The CU Art Museum is a relatively unknown area on campus. If you haven’t explored it yet, here is your reason to.
There was an intensity that charged the air when I explored “Primal Seen,” an exhibit of CU photography that focuses on women that has been on display since Sept. 7. I felt frustrated and confused, but after I came to understand the themes in the exhibit, I enjoyed it.
Melinda Barlow, associate professor in of film, and Lisa Tamiris Becker, director of the CU Art Museum, worked together on the exhibit. Both women were highly motivated and interested in the subject. While Barlow is modest and credits much of the work to Becker, they both agree they were motivated by each other to explore how women and people were displayed in cinematography and photography. The two also collaborated with CU’s Special Collections librarian, Amanda Brown, who they said was very helpful on the photograph’s history.
Barlow described viewers’ interaction with the photos as a psychoanalytical phenomenon. The phrase, “primal seen” is a play on the phrase “primal scene,” which is used to describe the first time a child witnesses a sexual act between parents. In the gallery’s case, however, it is a scene driven by desire between the subject and the photographer, she said.
The concept of the “primal scene” included some older photos. The charged encounter between photographic subject and photographic object occurs in a moment of time. Older photographs dated back to the 1800s, when images started to move, becoming pieces of cinematography. Professor Barlow described the era as, “its own, charged moment because of the creation of optical toys that put images in increasingly rapid succession so that we get closer to the illusion of movement in photographs.”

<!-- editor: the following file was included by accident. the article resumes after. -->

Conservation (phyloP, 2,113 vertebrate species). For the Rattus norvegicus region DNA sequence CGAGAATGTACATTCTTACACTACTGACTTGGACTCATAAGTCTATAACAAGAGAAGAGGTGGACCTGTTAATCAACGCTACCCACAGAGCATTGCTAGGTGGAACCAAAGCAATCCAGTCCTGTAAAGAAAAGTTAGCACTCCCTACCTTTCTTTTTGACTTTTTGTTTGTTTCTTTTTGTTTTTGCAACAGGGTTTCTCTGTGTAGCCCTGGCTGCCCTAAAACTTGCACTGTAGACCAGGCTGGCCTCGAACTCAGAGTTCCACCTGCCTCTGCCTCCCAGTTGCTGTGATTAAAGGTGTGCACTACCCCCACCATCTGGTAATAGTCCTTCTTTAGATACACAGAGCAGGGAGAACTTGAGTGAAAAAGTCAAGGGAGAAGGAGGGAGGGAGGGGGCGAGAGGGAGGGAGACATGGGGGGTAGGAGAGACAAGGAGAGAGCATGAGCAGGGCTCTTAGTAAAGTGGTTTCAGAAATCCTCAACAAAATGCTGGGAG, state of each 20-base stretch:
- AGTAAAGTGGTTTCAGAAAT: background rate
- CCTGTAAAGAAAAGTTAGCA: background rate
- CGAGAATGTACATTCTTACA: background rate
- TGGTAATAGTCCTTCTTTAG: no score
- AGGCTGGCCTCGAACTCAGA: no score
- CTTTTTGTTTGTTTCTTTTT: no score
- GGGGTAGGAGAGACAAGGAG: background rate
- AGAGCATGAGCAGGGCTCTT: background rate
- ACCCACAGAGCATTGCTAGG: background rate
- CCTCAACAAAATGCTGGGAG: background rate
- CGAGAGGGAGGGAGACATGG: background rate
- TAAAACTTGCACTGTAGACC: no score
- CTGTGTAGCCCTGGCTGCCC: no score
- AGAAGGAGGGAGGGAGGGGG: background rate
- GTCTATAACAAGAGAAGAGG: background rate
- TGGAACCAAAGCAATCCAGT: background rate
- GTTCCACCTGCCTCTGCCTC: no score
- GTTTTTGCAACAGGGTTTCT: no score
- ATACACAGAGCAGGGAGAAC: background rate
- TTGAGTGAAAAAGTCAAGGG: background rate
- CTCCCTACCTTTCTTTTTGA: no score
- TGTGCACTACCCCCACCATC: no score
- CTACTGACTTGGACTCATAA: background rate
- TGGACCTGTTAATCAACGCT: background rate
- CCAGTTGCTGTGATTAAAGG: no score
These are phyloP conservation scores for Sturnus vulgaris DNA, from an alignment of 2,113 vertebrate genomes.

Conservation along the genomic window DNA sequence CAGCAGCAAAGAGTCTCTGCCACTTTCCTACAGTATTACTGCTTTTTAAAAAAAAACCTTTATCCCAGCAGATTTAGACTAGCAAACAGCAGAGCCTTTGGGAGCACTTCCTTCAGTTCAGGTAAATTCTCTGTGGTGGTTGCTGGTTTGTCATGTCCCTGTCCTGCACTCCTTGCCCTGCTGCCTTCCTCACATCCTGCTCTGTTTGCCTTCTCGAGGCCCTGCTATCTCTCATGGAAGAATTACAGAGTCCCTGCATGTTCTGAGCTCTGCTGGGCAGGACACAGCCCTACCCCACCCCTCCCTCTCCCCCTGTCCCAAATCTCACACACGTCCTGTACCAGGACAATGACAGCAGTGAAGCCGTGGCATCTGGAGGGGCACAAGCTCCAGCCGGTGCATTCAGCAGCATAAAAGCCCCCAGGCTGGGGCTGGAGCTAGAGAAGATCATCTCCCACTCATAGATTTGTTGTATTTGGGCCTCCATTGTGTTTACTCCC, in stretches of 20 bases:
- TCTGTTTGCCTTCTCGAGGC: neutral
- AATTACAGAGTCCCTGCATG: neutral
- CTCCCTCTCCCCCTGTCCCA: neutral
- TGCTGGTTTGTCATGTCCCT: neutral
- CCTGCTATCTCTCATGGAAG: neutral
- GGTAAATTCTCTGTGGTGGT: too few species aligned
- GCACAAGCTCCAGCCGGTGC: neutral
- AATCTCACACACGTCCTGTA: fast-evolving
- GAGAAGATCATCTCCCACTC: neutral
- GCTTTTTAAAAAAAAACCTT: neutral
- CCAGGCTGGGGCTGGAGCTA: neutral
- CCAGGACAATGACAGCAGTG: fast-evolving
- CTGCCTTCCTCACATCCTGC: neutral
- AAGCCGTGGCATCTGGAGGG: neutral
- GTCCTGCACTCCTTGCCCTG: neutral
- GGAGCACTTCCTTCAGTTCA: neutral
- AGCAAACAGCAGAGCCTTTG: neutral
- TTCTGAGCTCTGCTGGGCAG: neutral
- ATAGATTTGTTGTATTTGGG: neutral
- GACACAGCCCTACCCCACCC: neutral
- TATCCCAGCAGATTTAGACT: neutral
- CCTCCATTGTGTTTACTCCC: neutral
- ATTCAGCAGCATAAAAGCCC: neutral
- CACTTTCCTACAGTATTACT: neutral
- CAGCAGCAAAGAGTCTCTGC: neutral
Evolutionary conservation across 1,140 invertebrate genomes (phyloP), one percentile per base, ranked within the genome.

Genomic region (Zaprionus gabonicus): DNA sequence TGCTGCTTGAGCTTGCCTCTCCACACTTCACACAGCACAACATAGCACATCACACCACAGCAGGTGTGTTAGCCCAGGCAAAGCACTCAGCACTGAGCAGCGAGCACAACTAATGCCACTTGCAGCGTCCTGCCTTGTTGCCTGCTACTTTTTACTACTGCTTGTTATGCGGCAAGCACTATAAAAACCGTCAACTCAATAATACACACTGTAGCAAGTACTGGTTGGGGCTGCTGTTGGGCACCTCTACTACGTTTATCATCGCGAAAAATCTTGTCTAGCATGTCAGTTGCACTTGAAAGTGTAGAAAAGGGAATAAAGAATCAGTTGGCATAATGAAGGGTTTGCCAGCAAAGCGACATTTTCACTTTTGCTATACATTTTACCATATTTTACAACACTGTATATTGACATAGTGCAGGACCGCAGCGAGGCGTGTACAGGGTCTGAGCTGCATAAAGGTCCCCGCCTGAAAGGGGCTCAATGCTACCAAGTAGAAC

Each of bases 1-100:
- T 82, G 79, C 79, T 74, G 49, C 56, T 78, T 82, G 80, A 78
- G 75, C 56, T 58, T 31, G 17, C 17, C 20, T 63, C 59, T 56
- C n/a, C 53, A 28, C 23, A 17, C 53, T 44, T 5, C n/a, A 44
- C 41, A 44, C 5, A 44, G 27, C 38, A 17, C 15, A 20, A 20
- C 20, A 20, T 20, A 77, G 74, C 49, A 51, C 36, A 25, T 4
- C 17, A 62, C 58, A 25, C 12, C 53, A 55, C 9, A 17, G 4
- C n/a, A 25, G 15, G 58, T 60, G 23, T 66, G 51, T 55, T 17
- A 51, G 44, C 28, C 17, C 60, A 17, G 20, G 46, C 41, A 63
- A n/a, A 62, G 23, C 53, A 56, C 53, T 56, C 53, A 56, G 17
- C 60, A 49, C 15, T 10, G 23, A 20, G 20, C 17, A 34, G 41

Death is also a prominent component of the exhibit. One series of photos, “Small Deaths,” shows a portrait of a cardinal whose feathers are a crimson and has eyes that shine like beads under bright light. It stared at me with a bold, unwavering gaze. Yet, the creature portrayed in this portrait is dead. Kate Breakey, the creator of this piece, was said to have found this bird dead and created this painting from its image. In this portrait, the cardinal is brought back to life.
The images I saw on the wall alluded to various themes, including iconic female beauty. Philippe Halsman’s “Marilyn Monroe with Barbells” is an embodiment of female strength and American pride, unlike the previous image, “Marilyn Entering Closet,” which is a particularly delicate image. Monroe appears as an object of affection throughout. Her skin is luminescent and her figure shows the full fruits of womanhood. Yet, Monroe is hiding her face. Her timidity makes her an object rather than a subject.
On the other hand, Judy Dater’s “Twinka” wears her sheer clothes with a ravenous gaze. She looks at me and evokes feelings of discomfort and fear. Surrounded by wild branches, the woman in this photo gave me a feeling of freedom. Though this image is black and white, the woman’s expression creates a colorful composition that forces me to see her as the subject, rather than an object. She is not a prop in the image to be admired, but a force to be reckoned with.
Although I was initially daunted by the overlapping themes of this exhibit, I left with a certain confidence. I had interacted with photography in a way I never understood before. I left asking myself question evoked by the images of this exhibit, my curiosity was aroused and my appetite for a challenge was satisfied.
Contact CU Independent Staff Writer Anna Cook at Anna.email@example.com.
- Photography exhibit: Primal Seen
- Photos: Boulder Photography Club
- Photos: Boulder Photography Club
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